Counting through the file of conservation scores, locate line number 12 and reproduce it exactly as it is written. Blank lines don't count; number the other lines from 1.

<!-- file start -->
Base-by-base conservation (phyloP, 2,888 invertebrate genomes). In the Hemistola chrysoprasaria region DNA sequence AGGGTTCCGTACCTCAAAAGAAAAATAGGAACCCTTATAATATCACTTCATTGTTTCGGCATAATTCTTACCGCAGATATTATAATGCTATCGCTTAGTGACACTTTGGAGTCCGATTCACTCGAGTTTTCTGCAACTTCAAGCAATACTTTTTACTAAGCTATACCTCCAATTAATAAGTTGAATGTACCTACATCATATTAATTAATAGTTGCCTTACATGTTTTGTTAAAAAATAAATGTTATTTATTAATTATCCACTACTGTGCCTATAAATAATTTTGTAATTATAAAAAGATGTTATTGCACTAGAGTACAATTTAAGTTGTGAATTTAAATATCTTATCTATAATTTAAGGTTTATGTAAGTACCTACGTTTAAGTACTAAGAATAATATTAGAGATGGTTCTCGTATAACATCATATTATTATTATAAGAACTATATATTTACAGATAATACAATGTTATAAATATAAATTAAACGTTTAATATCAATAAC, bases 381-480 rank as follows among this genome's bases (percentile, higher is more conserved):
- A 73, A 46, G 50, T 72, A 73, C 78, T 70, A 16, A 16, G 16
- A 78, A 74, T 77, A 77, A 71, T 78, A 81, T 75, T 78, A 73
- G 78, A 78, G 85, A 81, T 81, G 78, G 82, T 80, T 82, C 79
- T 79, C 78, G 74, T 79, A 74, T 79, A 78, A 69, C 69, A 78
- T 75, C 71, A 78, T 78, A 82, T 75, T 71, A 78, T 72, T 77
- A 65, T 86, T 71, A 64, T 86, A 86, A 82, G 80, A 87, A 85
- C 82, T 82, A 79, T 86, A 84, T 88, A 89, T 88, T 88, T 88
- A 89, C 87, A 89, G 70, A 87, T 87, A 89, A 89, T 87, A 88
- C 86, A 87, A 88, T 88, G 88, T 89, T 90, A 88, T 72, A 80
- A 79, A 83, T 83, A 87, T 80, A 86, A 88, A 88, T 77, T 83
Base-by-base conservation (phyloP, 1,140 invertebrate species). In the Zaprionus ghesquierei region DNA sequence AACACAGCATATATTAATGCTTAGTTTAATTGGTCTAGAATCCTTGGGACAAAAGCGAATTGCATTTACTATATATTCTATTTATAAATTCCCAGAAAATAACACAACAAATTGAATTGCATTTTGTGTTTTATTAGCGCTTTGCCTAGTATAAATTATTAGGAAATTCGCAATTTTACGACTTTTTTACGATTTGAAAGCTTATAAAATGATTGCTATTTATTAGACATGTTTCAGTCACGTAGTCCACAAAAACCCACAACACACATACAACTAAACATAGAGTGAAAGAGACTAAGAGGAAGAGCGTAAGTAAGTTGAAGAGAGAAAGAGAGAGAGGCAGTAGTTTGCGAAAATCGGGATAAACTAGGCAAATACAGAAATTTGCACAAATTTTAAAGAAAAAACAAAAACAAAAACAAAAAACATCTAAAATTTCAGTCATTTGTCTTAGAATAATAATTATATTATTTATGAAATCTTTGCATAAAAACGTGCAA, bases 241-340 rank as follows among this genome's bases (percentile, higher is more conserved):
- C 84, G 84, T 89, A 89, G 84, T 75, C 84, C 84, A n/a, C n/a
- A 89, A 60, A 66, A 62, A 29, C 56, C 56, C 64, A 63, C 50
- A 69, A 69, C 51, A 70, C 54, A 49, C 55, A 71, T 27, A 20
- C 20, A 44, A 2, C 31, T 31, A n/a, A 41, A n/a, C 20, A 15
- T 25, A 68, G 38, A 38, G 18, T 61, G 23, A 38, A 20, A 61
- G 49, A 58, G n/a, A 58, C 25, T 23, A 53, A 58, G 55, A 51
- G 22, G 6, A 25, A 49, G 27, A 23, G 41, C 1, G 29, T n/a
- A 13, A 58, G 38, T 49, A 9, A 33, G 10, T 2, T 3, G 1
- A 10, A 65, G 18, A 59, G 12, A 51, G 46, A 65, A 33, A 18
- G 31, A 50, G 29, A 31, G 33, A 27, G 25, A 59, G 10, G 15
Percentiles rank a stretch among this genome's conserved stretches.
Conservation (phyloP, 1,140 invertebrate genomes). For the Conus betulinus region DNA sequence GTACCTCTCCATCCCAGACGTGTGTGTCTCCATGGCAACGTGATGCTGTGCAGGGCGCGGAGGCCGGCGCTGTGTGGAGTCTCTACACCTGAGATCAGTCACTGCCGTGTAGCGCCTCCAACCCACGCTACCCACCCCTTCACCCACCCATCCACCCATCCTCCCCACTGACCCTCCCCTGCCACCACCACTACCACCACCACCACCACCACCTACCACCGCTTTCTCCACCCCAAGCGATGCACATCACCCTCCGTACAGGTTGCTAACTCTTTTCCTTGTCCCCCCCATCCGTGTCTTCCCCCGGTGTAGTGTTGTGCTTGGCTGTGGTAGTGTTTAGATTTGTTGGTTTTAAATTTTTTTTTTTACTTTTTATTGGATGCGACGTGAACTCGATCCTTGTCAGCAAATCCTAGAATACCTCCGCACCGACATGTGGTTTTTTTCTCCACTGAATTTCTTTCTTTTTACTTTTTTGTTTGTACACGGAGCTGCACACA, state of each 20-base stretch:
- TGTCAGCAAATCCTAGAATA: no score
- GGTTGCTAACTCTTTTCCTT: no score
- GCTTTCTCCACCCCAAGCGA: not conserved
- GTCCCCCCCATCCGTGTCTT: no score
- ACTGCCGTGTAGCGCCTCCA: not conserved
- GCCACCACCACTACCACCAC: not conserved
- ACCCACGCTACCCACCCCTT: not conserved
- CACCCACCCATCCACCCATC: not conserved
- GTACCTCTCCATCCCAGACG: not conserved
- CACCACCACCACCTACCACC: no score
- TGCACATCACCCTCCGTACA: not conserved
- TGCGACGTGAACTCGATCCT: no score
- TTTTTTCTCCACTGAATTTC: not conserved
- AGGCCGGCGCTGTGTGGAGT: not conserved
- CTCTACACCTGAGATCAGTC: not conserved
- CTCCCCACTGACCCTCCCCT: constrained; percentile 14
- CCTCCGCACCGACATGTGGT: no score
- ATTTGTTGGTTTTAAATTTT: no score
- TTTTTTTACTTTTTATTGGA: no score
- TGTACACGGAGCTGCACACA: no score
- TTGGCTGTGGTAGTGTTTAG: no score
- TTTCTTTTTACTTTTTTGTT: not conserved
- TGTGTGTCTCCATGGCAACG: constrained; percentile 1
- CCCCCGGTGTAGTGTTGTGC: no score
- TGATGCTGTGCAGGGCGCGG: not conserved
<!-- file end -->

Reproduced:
Base-by-base conservation (phyloP, 1,140 invertebrate species). In the Zaprionus ghesquierei region DNA sequence AACACAGCATATATTAATGCTTAGTTTAATTGGTCTAGAATCCTTGGGACAAAAGCGAATTGCATTTACTATATATTCTATTTATAAATTCCCAGAAAATAACACAACAAATTGAATTGCATTTTGTGTTTTATTAGCGCTTTGCCTAGTATAAATTATTAGGAAATTCGCAATTTTACGACTTTTTTACGATTTGAAAGCTTATAAAATGATTGCTATTTATTAGACATGTTTCAGTCACGTAGTCCACAAAAACCCACAACACACATACAACTAAACATAGAGTGAAAGAGACTAAGAGGAAGAGCGTAAGTAAGTTGAAGAGAGAAAGAGAGAGAGGCAGTAGTTTGCGAAAATCGGGATAAACTAGGCAAATACAGAAATTTGCACAAATTTTAAAGAAAAAACAAAAACAAAAACAAAAAACATCTAAAATTTCAGTCATTTGTCTTAGAATAATAATTATATTATTTATGAAATCTTTGCATAAAAACGTGCAA, bases 241-340 rank as follows among this genome's bases (percentile, higher is more conserved):